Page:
What You Need to Know
- Forty-four percent of investors say they're bearish on the U.S. stock market for Q1, up from 34% in the year-ago quarter.
- The pandemic, lower investing costs and advancements in digital innovation are driving increased investor engagement, Schwab says.
- Clients' top concerns include inflation, market correction, political uncertainty, COVID's economic effects and rising interest rates.
A new survey of retail clients from Charles Schwab has found mixed results.
Forty-four percent of investors said they are bearish on the U.S. stock market for the first quarter, up from 34% in the same period last year, while 39% are bullish, down from 48% the same time last year.
Still, 58% of Schwab retail clients said they feel better off financially than they did a year ago.
“Clients remain cautious toward the stock market given factors like inflation and ongoing uncertainty due to the pandemic, but we continue to see strong client engagement overall,” Jonathan Craig, head of investor services at Charles Schwab, said in a statement.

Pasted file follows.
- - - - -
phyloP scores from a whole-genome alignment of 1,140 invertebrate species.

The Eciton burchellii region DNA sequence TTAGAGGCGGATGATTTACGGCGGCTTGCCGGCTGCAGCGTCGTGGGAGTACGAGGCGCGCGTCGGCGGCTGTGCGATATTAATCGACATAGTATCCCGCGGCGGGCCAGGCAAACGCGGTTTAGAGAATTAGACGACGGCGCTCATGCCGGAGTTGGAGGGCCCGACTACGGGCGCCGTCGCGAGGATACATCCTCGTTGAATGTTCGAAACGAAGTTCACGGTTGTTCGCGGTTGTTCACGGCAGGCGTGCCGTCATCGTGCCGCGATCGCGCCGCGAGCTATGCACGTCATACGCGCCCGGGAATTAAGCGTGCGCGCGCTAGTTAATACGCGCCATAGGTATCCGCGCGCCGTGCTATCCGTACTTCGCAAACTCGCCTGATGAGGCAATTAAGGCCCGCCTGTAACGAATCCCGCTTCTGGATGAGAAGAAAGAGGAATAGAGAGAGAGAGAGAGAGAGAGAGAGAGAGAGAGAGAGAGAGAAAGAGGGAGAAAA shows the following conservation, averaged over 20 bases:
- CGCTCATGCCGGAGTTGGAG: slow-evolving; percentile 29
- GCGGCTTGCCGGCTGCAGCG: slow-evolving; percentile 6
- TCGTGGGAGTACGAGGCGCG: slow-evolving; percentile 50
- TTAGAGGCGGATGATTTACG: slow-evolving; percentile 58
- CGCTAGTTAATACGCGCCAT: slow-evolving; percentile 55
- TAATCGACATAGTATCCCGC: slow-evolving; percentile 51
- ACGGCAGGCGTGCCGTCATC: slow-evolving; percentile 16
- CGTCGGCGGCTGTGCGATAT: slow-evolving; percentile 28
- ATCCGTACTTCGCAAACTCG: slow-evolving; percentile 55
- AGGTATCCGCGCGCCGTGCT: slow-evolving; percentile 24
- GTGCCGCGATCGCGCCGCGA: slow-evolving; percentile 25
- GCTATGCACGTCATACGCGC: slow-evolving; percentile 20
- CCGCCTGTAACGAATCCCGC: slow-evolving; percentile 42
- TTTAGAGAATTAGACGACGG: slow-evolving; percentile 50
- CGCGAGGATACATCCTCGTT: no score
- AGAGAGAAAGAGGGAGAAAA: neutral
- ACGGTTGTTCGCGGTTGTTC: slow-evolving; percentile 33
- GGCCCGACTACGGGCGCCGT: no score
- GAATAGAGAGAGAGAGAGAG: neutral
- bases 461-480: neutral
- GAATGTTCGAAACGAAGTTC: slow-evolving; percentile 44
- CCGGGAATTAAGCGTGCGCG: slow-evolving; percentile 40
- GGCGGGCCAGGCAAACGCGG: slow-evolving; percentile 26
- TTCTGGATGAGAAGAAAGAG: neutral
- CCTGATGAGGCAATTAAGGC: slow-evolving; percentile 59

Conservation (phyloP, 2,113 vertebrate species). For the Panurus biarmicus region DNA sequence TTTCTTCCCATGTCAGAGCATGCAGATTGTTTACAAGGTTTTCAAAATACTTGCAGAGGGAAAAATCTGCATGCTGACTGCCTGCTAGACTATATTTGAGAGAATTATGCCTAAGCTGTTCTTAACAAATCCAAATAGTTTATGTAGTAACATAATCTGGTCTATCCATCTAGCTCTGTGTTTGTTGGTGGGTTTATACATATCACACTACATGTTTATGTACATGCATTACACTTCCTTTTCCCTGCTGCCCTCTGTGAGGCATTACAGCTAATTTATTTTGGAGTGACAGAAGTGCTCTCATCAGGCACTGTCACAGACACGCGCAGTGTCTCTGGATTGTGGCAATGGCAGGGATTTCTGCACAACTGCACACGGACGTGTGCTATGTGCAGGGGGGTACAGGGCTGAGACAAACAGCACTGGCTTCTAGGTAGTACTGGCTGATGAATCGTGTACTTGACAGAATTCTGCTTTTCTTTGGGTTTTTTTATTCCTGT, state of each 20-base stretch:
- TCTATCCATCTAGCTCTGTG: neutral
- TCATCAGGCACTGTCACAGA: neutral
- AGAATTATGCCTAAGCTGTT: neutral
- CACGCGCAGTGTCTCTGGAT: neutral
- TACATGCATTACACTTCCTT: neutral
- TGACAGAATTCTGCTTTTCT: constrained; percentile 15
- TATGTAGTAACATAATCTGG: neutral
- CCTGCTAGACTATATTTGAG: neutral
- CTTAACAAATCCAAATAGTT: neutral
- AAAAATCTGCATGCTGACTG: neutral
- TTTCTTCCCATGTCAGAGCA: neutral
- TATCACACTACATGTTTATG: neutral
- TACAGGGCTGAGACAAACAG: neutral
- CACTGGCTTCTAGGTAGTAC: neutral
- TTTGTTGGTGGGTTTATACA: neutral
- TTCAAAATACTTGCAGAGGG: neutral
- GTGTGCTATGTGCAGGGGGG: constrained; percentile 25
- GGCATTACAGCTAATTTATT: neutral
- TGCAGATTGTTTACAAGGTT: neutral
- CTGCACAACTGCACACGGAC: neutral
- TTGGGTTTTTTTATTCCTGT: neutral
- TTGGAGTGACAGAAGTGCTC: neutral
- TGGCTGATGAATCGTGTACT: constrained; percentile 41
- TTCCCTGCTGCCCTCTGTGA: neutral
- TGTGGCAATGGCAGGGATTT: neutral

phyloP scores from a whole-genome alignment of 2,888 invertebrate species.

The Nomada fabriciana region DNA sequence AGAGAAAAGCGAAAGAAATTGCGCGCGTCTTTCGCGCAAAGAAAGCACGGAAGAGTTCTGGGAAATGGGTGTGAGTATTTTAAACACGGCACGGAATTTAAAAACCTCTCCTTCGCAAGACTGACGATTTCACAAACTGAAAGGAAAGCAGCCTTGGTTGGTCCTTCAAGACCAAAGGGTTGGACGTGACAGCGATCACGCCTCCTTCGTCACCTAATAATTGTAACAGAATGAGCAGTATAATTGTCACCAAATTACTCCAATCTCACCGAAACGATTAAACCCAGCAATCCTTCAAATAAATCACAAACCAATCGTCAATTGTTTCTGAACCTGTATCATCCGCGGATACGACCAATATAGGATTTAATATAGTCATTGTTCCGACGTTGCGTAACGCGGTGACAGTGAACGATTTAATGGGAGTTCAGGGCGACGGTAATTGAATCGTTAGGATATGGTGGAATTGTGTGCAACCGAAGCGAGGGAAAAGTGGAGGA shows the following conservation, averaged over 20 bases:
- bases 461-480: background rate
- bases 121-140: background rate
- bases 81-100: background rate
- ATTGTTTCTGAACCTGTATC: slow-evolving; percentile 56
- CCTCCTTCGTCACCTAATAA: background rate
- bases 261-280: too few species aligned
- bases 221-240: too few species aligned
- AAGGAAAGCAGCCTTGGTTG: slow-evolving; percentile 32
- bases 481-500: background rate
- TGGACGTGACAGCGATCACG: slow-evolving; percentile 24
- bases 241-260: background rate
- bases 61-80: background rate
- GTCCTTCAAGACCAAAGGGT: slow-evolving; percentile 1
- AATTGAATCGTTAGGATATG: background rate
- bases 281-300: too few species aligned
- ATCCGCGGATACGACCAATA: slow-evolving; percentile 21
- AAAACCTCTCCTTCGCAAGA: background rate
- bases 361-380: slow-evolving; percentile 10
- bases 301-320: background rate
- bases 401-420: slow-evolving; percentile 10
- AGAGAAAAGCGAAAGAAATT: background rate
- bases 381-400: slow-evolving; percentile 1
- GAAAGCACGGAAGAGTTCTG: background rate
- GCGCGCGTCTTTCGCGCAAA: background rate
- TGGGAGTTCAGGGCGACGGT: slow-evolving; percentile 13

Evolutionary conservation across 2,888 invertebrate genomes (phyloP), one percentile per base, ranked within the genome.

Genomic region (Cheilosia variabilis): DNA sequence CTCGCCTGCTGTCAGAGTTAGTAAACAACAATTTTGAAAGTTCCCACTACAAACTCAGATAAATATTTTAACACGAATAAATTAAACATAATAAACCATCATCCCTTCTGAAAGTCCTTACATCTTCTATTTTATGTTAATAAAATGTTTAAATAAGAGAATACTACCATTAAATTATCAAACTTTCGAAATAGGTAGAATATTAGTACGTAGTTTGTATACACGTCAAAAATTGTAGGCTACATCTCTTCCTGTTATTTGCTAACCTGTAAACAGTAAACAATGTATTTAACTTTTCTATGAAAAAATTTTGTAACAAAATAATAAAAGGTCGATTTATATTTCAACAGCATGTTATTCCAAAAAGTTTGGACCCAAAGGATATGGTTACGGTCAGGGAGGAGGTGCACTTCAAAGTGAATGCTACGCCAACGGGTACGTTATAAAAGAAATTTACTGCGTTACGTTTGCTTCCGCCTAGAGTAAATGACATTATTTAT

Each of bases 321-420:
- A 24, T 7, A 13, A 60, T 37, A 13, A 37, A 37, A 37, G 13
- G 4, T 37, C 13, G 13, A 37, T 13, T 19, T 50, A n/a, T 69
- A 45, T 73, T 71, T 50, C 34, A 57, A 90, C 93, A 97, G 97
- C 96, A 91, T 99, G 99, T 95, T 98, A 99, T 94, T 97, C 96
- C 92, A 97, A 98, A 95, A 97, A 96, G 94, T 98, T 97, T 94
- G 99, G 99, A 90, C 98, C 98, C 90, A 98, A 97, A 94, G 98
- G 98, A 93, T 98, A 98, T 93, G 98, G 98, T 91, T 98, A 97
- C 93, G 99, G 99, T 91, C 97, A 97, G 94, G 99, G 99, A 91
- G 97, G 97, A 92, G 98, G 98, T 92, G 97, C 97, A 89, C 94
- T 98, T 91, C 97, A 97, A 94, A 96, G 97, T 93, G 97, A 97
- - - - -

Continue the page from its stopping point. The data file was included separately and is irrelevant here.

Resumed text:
“Among retail investors, more than three million new households opened accounts at Schwab and we saw 5.5 million retail daily active trades in 2021 — both up from 2020,” he said.
Craig said that while the pandemic is driving higher levels of engagement among individual investors, several longer-term drivers are also at play, including lower investing and trading costs, developments such as fractional shares that make investing more accessible, and advancements in digital innovation.